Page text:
Don Gallico is a master at designing magical illusions which are sold by his employer, Mr. Ormond, to famous magicians such as Rinaldi. He is also a master of disguise and realistic mask ...
See full summary »
Three horror stories based on the writings of Nathaniel Hawthorne. In the first story titled "Dr. Heidegger's Experiment", Heidegger attempts to restore the youth of himself, his fiancee ... See full summary »
Don Gallico is a master at designing magical illusions which are sold by his employer, Mr. Ormond, to famous magicians such as Rinaldi. He is also a master of disguise and realistic mask design. When Don embarks upon his own career as Gallico the Great, showcasing his own masterful illusions, his dreams are shattered by Ormond and he turns to murder to vent his frustrations.Written by
Jeff Hole <email@example.com>
The music playing in the restaurant when Gallico catches up with Karen attempting to get his carrying bag she accidentally picked up is a string version of the classic song Santa Lucia, probably made most popular by a recording by legendary tenor Enrico Caruso. See more »
The magic tricks on the shelf, in the studio, change in different shots. See more »
What was in that bag, Don?
Do you really want to know, Karen? It was a head. A human head.
Oh, you're just making fun of me.
Not at all. It was your head, Karen. The dummy head I made for the buzzsaw trick. Do you remember how its eyes rolled and the mouth opened in a scream when the teeth of the saw ripped into its flesh? That was the most lifelike thing I ever made. Do you think I'm going to let Rinaldi take that away from me too? Oh no, my dear. They'll never find that lovely head of yours.
See more »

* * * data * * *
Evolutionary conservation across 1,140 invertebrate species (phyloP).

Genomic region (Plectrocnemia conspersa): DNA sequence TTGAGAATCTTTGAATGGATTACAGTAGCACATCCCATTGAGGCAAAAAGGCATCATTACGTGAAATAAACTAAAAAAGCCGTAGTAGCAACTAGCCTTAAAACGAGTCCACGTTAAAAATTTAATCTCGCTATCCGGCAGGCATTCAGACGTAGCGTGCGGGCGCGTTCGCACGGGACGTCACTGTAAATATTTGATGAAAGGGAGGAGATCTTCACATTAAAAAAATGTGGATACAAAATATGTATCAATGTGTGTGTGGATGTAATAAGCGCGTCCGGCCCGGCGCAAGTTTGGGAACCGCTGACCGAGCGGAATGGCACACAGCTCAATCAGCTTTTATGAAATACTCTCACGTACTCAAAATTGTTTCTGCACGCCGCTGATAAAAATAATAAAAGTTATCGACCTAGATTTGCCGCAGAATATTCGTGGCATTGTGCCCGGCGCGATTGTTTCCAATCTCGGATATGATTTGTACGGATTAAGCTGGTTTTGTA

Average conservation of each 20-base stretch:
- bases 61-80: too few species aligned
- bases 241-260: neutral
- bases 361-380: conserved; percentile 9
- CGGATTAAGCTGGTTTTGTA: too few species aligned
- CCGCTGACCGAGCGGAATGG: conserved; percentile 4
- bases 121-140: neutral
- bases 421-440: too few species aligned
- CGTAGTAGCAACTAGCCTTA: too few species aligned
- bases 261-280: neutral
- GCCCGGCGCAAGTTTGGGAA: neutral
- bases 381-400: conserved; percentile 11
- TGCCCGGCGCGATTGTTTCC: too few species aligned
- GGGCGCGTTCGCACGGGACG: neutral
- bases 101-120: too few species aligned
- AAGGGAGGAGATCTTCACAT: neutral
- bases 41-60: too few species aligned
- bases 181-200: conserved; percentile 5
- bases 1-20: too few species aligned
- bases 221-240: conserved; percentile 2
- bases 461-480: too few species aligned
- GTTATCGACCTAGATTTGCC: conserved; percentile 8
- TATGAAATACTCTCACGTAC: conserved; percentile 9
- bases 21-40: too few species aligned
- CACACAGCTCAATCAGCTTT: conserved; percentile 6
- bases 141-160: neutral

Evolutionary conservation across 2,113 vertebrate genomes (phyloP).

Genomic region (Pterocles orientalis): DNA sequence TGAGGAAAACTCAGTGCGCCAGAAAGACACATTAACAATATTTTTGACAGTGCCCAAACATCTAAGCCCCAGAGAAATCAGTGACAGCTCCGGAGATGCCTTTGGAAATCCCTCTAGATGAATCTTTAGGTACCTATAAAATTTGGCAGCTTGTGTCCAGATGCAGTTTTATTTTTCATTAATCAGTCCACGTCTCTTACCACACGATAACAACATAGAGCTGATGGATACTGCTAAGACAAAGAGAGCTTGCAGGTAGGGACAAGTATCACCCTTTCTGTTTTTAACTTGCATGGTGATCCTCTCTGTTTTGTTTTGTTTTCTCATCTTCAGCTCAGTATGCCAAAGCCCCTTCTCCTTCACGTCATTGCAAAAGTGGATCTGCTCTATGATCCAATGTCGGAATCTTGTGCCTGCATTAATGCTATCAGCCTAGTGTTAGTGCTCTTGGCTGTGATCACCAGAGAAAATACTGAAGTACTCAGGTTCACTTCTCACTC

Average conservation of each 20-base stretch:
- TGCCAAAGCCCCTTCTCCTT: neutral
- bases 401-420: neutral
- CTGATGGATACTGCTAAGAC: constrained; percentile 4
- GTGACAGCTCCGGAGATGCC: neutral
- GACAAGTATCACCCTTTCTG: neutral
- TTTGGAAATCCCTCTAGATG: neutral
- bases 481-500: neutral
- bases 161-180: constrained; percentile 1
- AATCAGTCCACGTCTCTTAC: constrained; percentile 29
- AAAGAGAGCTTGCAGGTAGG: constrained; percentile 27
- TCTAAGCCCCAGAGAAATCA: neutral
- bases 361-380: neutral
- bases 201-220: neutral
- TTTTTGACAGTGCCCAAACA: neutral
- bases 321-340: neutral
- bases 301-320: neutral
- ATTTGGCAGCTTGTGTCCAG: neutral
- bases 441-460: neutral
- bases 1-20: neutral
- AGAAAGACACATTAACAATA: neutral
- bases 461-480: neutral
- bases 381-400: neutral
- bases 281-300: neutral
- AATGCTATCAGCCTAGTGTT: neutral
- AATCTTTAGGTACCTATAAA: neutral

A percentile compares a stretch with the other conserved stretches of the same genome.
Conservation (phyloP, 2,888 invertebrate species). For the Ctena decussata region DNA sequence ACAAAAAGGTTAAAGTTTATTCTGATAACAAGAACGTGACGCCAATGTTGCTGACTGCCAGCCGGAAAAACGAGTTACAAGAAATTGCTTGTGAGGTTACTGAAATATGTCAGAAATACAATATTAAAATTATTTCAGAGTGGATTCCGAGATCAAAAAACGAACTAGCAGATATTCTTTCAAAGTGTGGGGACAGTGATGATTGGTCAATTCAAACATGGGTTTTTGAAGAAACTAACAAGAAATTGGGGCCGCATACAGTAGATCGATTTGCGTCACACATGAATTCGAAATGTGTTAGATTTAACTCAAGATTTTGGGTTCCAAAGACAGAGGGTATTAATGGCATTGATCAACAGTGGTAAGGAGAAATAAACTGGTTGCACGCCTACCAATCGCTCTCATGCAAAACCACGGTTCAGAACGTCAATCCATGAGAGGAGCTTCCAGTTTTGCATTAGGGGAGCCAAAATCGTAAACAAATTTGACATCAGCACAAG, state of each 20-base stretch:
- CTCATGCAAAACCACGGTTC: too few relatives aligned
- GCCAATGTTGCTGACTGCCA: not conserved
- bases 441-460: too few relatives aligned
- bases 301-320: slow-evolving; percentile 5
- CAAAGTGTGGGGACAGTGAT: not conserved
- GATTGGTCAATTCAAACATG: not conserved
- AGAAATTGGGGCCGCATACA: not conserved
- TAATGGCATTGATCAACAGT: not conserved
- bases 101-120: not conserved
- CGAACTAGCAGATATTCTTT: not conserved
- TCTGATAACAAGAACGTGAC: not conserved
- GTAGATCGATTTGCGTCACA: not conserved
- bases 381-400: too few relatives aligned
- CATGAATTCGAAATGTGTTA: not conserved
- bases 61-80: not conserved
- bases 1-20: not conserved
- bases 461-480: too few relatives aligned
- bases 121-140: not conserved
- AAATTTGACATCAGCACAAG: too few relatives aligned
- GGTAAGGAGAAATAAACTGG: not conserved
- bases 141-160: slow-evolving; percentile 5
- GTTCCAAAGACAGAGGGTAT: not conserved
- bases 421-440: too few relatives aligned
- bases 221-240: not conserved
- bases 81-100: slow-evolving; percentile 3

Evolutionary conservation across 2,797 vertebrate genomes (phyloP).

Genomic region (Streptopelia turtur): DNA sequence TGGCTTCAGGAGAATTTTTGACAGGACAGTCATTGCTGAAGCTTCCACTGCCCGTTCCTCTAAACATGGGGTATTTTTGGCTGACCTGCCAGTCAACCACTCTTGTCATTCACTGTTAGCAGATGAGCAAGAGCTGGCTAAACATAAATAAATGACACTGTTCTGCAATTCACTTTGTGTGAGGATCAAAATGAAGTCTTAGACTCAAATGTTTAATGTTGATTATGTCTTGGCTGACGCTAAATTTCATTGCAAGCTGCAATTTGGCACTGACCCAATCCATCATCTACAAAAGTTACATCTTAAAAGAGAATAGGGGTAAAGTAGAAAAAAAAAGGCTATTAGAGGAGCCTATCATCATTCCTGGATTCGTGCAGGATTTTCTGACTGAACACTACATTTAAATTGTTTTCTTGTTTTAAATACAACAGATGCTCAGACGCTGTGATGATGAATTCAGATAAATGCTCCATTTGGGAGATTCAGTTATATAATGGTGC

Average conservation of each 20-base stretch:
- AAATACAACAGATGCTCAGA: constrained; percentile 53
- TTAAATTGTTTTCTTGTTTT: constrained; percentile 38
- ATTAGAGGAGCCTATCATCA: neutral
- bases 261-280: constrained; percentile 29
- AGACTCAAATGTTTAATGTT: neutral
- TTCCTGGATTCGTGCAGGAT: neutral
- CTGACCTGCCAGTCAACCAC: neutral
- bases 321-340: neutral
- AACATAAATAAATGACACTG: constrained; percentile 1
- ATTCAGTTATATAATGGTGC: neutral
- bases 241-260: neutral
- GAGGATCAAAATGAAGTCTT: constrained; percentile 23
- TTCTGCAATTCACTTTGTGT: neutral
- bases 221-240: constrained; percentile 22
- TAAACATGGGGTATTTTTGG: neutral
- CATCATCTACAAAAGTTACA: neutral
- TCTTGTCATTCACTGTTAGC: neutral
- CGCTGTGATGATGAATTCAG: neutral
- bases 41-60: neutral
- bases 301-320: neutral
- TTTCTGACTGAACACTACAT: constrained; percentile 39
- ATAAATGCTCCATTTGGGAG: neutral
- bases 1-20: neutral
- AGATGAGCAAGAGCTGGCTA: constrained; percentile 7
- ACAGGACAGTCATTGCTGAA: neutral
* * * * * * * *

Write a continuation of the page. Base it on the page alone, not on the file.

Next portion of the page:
Vincent Price's follow-up to HOUSE OF WAX (1953), the film which cemented his reputation as a horror icon, similarly revolves around a bitter – albeit resourceful – showman. Though a remake, the former (shot in Technicolor) remains the superior effort; that said, apart from some resistible comic relief, the obligatory resort to cheap gimmickry (it was another 3-D showcase) and occasional narrative shortcomings (whatever happened to the missing bag which supposedly turned up at some police station containing a severed head?), this offers more than enough Grand Guignol-type thrills and overall camp value (Price hamming it up in a variety of disguises as an inventor of illusions impersonating 'missing' star conjurers who had taken advantage of his genius) to stand on its own two feet. Incidentally, director Brahm's involvement here proves no mere coincidence – since the narrative incorporates elements from two horror titles (both starring Laird Cregar) he had previously helmed i.e. THE LODGER (1944) and HANGOVER SQUARE (1945). The young leads are played by Mary Murphy (as Price's ingénue assistant) and Patrick O'Neal (as her police detective boyfriend – curiously enough, he would himself take the lead in a similar piece, CHAMBER OF HORRORS , which I have acquired just in time to serve as an encore to this one). An interesting sideline here is the latter's adoption of a novel detection technique, fingerprinting, which is crucial in bringing about Price's downfall (in a predictable but rather awkward fiery climax) though the persistent snooping of his amateur crime novelist landlady has at least as much to do with it in the long run! Watching the star in a made-to-measure role, the film emerges a good deal of fun – particularly at a compact 73 minutes.
6 of 7 people found this review helpful.
Was this review helpful to you?
| Report this